Don Domanski, poet and artist (born 1950 in Sydney, NS). Recipient of the Governor General’s Award, the Atlantic Poetry Prize, the Lieutenant Governor of Nova Scotia Masterworks Arts Award and the 2005 Ralph Gustafson Chair of Poetry at Malaspina University-College on Vancouver Island, Don Domanski is an acclaimed Maritime poet who has published nine books of poetry.
Early Life, Education and Career
Born and raised in Sydney, Cape Breton Island, Nova Scotia, Domanski says his early immersion in Celtic culture and the large amounts of time he spent playing outdoors by himself as a child profoundly impacted his poetry and approach to language.
In particular, he often spent time wandering the forests that bordered his home. In 1973, he graduated from Dalhousie University with a degree in English. In 1975, he published his first collection of poetry, The Cape Breton Book of the Dead, establishing himself as an original new voice in Canadian poetry. The opening poem in Book of the Dead introduces a characteristic of Domanski’s poetry, the incorporation of the mythical and primeval into the everyday, with a description of Lucifer watching over a tenement each night “only to be hauled back each morning / by City Council.”
Over the next decade or so Domanski solidified his reputation as an important and original poet in Canada with the publication of Heaven (1978), War in an Empty House (1982) and Hammerstroke (1986), collections that not only include the mythical and natural creatures introduced in Book of the Dead (such as flies, beetles, spiders, moths, Buddha, Lucifer, God and angels) but also introduce the themes of birth, death and regeneration that remain central to his work today.
In 1991, his fifth collection of poetry, Wolf-Ladder, was nominated for a Governor General’s Award, as was his next, Stations of the Left Hand (1994). The poetry in Wolf-Ladder and Stations of the Left Hand continues in the metaphysical tradition of Domanski’s earlier work, weaving together elements of dark and light, the material and the spiritual, the primordial and the everyday. In a review of Wolf-Ladder in The Bloomsbury Review, John Bradley describes Domanski’s poetry as “earthy and astral, dark and buoyant, a cross between Robert Bly, Ted Hughes, and the Brothers Grimm.” In these two collections, Domanski showcases the startling and lucid metaphors he’s now famous for. He writes in “He Leans Homeward,” from Stations of the Left Hand, “The farmer's eyelids are drumskins / the rhythm is like a quick / reading of the phonebook…”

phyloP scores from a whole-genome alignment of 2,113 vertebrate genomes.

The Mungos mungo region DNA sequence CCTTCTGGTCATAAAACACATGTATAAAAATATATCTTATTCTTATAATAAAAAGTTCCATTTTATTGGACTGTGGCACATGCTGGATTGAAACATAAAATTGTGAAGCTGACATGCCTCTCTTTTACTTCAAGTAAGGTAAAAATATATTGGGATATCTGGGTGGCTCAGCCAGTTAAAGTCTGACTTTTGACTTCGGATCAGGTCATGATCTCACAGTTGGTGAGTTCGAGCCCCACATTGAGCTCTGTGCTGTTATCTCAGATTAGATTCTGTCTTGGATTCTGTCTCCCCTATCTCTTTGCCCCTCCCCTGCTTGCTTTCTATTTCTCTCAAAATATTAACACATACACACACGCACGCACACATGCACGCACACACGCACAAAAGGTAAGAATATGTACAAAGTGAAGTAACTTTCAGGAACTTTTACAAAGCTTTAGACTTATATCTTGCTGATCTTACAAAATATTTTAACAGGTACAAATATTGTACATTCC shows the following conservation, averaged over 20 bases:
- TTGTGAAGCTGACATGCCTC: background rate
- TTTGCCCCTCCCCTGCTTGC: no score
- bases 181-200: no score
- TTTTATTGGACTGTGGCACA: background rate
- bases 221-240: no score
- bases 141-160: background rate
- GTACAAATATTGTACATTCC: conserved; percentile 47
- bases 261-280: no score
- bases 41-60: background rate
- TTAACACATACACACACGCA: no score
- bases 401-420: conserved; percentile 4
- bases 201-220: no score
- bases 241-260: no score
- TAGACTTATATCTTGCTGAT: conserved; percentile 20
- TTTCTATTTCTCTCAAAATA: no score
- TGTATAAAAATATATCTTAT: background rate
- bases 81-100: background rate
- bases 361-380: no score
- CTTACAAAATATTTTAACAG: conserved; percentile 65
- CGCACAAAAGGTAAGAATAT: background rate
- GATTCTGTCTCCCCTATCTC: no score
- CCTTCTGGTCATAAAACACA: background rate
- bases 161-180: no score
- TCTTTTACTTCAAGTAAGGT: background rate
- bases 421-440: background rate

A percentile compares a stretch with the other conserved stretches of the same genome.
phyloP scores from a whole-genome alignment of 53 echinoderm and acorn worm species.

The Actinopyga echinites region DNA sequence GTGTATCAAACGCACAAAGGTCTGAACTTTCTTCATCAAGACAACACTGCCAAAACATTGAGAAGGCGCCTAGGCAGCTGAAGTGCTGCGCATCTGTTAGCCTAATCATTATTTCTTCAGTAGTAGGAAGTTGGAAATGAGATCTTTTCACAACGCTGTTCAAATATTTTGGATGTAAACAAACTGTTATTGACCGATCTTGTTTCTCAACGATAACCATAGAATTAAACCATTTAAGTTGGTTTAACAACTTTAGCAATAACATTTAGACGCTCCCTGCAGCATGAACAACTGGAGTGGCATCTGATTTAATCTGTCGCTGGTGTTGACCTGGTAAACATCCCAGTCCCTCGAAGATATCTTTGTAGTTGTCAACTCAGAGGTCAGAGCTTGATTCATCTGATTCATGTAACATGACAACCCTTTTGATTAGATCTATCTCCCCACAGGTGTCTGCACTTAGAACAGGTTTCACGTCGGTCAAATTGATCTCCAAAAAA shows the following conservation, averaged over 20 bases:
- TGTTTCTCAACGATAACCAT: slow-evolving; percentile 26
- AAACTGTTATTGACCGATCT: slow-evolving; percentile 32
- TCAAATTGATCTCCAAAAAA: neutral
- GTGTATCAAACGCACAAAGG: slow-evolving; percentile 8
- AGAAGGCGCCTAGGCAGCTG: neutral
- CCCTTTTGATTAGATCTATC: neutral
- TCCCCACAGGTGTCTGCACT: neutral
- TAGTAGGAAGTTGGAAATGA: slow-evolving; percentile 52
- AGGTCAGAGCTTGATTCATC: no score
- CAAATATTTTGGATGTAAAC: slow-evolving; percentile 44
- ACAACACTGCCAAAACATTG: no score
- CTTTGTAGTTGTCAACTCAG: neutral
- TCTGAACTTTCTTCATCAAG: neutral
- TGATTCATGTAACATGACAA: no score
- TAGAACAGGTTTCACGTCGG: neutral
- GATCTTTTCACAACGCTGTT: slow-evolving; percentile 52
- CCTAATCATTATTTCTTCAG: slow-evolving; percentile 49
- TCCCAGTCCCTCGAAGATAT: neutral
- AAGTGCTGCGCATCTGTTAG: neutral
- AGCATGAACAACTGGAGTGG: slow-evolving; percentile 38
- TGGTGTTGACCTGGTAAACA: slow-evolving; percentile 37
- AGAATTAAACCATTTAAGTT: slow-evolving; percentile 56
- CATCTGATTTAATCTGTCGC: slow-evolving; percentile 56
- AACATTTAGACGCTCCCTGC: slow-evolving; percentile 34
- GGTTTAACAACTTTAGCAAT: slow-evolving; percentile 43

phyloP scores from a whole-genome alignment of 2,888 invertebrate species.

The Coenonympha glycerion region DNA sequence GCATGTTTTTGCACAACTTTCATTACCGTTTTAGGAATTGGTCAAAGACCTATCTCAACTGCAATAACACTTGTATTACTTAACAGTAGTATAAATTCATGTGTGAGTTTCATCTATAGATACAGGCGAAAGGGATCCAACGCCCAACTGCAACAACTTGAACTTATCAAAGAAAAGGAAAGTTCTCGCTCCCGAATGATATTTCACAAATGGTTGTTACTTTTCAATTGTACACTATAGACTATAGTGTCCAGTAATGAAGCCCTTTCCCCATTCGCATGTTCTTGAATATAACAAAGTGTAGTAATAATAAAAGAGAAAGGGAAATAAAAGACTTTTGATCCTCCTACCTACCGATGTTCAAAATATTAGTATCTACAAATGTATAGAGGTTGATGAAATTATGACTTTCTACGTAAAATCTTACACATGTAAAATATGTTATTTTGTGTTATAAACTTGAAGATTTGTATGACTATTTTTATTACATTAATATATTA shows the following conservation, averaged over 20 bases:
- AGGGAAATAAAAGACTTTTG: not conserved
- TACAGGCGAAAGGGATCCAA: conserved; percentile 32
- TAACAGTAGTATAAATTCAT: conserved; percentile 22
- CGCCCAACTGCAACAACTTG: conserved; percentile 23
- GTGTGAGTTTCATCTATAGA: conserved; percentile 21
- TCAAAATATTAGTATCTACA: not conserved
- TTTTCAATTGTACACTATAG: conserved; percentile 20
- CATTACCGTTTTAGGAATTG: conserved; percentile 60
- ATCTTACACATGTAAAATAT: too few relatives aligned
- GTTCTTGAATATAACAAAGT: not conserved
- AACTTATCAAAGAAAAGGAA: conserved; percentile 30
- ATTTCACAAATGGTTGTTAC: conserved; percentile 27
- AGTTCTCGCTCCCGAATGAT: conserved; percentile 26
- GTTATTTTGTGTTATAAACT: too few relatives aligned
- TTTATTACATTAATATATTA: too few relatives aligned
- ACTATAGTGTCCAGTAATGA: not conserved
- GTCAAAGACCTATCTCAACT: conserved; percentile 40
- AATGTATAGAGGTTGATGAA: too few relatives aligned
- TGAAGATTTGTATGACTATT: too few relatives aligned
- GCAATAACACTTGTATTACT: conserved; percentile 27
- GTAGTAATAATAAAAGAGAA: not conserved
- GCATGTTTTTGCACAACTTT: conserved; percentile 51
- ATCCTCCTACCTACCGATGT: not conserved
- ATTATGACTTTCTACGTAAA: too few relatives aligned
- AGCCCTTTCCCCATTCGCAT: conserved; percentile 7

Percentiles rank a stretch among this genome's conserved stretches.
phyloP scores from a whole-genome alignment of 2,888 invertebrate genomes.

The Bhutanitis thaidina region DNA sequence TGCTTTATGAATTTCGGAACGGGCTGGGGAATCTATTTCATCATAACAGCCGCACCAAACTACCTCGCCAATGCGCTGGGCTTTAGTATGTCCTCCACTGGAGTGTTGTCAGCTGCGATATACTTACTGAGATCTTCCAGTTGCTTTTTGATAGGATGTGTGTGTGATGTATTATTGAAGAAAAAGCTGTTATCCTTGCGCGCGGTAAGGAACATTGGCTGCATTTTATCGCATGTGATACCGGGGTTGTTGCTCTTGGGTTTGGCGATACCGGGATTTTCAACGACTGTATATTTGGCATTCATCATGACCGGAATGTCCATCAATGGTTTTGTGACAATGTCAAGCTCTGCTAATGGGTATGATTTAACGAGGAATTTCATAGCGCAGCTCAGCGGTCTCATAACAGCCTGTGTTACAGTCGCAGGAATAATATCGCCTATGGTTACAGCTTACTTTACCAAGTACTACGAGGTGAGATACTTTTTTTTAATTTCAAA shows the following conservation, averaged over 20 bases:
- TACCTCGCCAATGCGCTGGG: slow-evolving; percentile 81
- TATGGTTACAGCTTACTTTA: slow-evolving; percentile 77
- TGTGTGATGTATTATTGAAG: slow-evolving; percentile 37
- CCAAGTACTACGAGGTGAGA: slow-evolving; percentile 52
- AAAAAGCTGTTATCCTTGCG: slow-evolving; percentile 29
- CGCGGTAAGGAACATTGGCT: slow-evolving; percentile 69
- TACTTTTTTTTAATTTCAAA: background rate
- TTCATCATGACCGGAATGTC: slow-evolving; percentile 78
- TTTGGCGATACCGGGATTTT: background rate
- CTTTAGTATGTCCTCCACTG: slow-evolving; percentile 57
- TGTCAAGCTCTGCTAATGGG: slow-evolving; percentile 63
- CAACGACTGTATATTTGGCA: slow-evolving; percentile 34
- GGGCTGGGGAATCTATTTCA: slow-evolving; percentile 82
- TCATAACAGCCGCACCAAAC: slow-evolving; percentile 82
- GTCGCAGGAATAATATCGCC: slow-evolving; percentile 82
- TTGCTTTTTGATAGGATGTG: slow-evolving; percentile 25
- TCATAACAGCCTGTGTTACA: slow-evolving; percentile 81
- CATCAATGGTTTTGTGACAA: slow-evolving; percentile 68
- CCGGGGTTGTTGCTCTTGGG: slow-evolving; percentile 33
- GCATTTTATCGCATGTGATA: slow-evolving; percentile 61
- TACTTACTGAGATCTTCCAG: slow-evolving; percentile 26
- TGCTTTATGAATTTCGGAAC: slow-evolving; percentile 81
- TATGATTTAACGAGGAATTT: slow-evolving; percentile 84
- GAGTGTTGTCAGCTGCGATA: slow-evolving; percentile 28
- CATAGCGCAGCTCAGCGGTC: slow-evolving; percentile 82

Domanski’s two most recent collections have been published to wide critical acclaim. His 2007 collection, All Our Wonder Unavenged, was the Winner of the Governor General’s Award and The Atlantic Poetry Prize, and his 2013 collection, Bite Down Little Whisper, was shortlisted for the Governor General’s Award in English-language poetry.
Influences and Inspiration
Domanski has spoken often about his desire to explore our connection with the natural world through his poetry. In an interview with Open Book Ontario, he explained how roaming the forests of Cape Breton as a child made him feel “something spiritual, not religious in the sense of gods, angels, etc., but a real connection to the natural world. Somehow that translated into poetry and the desire to be a poet. It had spoken to me and I wanted to speak back to it and we’ve been having this conversation for over forty years now.” He also says a source of inspiration for him is silence (inner, not outer), because it's “a place from which to approach language.” The blank spaces that appear mid-line in his more recent poetry speak to that influence of silence.
In a lecture he gave while acting as the Ralph Gustafson Chair of Poetry at Malaspina University-College in 2005 (the lecture was later published as a chapbook by the Institute of Coastal Research), Domanski asserts that poetry is a creative process linked to the act of creation in the natural world, saying it has the capacity to reintroduce the modern reader, who is self-obsessed, with the luminous world in front of her.
Domanski has said he is inspired by the work of Wallace Stevens and Dylan Thomas, as well as Chinese poets such as Li Po.
Domanski has been on faculty at The Banff Centre's Wired Writing Studio and has been involved in the mentorship program of the Writers’ Federation of Nova Scotia.
He is also an accomplished visual artist and has exhibited his artwork in galleries in Halifax and internationally.